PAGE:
Archive for Nutrition

Walk Like a DUCK?

I just love to read articles that paint an image for me.

Dr. Carolyn Dean does that when she describes an issue that I see all the time!

“Do You Walk Like a Duck”

She asks in her newsletter dated June 26.

She says

” When we walk , our toes should be pointing forward.  When thay are pointing in any other direction, they are putting strain on ankles, knees, and hips.  Its a mechanical fact that with every step, each of the joints I mentioned is rubbed the wrong way. Over time this can lead to arthritis, inflammation, pain and even the dreaded hip replacement.

On your annual medical exam, your doctor will not even notice your gait.  And if you do have ankle, knee or hip pain, you will usually be given a script for pain medication.  If you go to a chiropractor, they mught adjust your joints, but few take the time to really analyze your gait and tell you how to walk like a human and not like a duck.”

THEN she says one thing I love!

“I have no idea why you walk like a duck.”

That is an honest admission from a Medical Doctor and Naturopathic Doctor who had anatomy in undergraduate school and some periodic   reminders or reviews as they made it through medical school  BUT did not get indepth education about the MOVEMENT relationships of the muscles and bones NOR education about the Fascial connectivity within the body!  Doctors learn a whole lot of other important things.  No one can know it ALL.  So we need to learn to work together IF our goal is health for our client/patients.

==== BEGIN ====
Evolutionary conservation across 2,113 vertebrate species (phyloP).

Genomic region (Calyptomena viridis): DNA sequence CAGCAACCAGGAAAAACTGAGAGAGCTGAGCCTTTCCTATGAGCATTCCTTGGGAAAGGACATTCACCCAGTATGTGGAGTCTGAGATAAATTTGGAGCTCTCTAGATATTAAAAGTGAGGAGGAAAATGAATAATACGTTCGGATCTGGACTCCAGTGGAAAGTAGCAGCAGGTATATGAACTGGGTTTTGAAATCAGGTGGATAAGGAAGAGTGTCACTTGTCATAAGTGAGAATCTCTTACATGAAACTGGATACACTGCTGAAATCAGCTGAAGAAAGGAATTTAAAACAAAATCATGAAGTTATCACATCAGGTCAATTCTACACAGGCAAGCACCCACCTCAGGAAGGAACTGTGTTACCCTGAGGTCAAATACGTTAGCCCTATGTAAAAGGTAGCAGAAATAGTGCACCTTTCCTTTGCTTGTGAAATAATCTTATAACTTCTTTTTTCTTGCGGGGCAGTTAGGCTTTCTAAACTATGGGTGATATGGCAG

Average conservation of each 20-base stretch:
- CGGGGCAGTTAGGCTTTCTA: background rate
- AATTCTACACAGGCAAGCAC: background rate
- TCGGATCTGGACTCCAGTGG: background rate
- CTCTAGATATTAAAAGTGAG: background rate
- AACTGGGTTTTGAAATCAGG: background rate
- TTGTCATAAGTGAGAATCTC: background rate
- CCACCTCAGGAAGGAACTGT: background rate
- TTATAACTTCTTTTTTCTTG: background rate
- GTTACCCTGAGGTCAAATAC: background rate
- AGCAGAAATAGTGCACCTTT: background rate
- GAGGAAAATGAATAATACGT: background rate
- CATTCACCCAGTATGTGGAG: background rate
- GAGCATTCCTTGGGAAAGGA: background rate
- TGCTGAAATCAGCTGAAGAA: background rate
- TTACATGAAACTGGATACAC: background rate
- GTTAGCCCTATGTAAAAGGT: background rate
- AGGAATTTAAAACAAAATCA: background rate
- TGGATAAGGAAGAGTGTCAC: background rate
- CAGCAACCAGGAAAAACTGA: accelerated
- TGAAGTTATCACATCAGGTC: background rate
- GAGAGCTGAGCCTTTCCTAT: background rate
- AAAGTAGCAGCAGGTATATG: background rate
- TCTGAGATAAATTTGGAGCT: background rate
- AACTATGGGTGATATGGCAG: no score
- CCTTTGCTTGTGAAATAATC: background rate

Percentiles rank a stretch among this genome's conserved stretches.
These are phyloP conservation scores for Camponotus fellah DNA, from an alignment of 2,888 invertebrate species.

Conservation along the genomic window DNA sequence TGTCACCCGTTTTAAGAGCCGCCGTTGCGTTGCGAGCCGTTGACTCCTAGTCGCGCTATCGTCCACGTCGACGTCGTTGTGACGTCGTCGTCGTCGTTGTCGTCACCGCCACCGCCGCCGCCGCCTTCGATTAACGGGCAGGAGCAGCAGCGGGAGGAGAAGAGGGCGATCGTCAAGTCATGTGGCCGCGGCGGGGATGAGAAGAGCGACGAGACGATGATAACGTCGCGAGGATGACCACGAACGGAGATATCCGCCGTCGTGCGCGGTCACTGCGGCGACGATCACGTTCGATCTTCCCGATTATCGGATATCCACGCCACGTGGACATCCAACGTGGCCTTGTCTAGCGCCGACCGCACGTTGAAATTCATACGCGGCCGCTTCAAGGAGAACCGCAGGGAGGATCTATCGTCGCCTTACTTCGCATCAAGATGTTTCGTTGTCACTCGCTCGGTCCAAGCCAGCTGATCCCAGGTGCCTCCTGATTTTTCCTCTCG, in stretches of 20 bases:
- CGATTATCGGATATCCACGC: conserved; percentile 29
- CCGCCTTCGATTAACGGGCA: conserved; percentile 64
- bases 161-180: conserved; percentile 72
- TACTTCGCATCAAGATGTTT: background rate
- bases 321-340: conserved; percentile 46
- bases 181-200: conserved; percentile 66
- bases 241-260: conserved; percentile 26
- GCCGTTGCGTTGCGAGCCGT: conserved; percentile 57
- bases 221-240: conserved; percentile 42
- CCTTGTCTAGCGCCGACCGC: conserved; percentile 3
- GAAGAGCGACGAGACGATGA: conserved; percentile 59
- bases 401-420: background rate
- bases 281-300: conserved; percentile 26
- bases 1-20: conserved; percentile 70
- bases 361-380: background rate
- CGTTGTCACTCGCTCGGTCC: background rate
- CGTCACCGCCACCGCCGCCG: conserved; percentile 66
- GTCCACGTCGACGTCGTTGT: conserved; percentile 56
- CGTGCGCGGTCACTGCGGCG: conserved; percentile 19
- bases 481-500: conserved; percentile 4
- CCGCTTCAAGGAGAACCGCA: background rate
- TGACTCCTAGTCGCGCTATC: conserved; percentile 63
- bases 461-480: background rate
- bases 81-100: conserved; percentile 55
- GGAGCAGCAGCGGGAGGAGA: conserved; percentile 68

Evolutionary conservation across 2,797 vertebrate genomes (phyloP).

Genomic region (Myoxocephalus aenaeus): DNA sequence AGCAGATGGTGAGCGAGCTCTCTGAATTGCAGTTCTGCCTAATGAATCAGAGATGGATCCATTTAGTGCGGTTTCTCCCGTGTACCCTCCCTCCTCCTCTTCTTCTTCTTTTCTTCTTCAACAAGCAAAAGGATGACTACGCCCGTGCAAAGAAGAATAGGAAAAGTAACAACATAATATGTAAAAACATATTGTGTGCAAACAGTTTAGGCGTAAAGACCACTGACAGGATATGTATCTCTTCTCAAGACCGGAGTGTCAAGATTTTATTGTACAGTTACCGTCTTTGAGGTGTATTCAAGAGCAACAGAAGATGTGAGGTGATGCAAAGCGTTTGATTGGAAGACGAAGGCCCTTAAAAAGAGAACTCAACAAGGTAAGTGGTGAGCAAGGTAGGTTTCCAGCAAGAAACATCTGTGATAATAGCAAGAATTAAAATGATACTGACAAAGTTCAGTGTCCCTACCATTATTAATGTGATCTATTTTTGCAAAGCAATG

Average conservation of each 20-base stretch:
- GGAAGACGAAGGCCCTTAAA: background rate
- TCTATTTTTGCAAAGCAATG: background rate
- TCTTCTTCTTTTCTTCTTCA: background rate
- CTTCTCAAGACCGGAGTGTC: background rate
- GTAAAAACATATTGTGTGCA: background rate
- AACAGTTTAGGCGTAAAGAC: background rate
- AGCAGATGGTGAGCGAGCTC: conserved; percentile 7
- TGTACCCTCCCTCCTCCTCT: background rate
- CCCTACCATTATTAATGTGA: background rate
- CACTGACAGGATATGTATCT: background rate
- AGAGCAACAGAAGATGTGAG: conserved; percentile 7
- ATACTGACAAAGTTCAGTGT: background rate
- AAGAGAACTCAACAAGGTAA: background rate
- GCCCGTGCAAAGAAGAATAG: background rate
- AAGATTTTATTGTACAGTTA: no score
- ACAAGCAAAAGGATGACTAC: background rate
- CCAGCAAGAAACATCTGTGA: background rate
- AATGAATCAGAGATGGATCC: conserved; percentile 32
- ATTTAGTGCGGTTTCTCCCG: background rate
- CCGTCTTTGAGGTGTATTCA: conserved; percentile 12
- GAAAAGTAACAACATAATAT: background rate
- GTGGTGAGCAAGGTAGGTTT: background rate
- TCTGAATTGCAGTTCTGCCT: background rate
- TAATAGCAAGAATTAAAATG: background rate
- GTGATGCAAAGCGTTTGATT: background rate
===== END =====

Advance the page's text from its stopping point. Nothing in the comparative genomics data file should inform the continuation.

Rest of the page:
As a massage therapist interested in the therapeutic impact of massage – to help YOU – I DO know the muscles involved in helping to keep you walking like a duck.  And I know how to work on them and what you may be doing on a daily or nightly basis to reinforce the positioning that keep you duck walking.

THEN she says another thing I LOVE-

“…what can you do about duck walking?  … First saturate yourself with magnesium to loosen your muscles….”

I LOVE this!  Some of you already know I am practically a nut about magnesium in massage and for home use.

Chemically, your muscles cannot shift from a contracted state to a relaxed state without magnesium to replace the calcium that created the contraction.  Massage helps to move the body fluids around within the cells etc.  This will help to get a fresh supply of nutrients into the stuck areas.  BUT if you are already short on magnesium, there will not be enough for the 1,350+ other things that magnesium is used for in the body!

So think for just a minute…If you really need 500 to 750 milligrams of magnesium daily (or more- much depends on size and activity level and believe it or not, your stress levels!)  and you are already short (there will be follow up articles on that because the Serum Magnesium Test is practically worthless as an indicator of anything other than why you had a heart attack)  You  need to have more!

Well, magnesium supplements typically speed up the digestive system especially if you take too much quickly.  So the next best way to get that nutrient is topically.  (Don’t get me wrong, supplements are still good, you just have to be aware.)

Come get a magnesium massage, purchase topicals for your use at home.  Get a better night’s sleep and put an end to those muscle spasms and the stubborn tightness that keeps our massage work from being as fully wonderful as it could be!   Seriously, massage needs magnesium too to do you the best good.  Located at Hillcrest and LBJ in Dallas Texas!

Check Dr. Dean’s book.  “The Magnesium Miracle”  (I have this one available in the office)

also see:

Dr Mildred Seeling “The Magnesium Factor”

Dr. Marc Sircus “Transdermal Magnesium”

Dr. Jay Cohen ” The Magnseium Solution”

Here is a very long but very interesting article about stretching research.  The author has revised it since its original 2011 release and he has added footnotes, videos and humor.   Save Yourself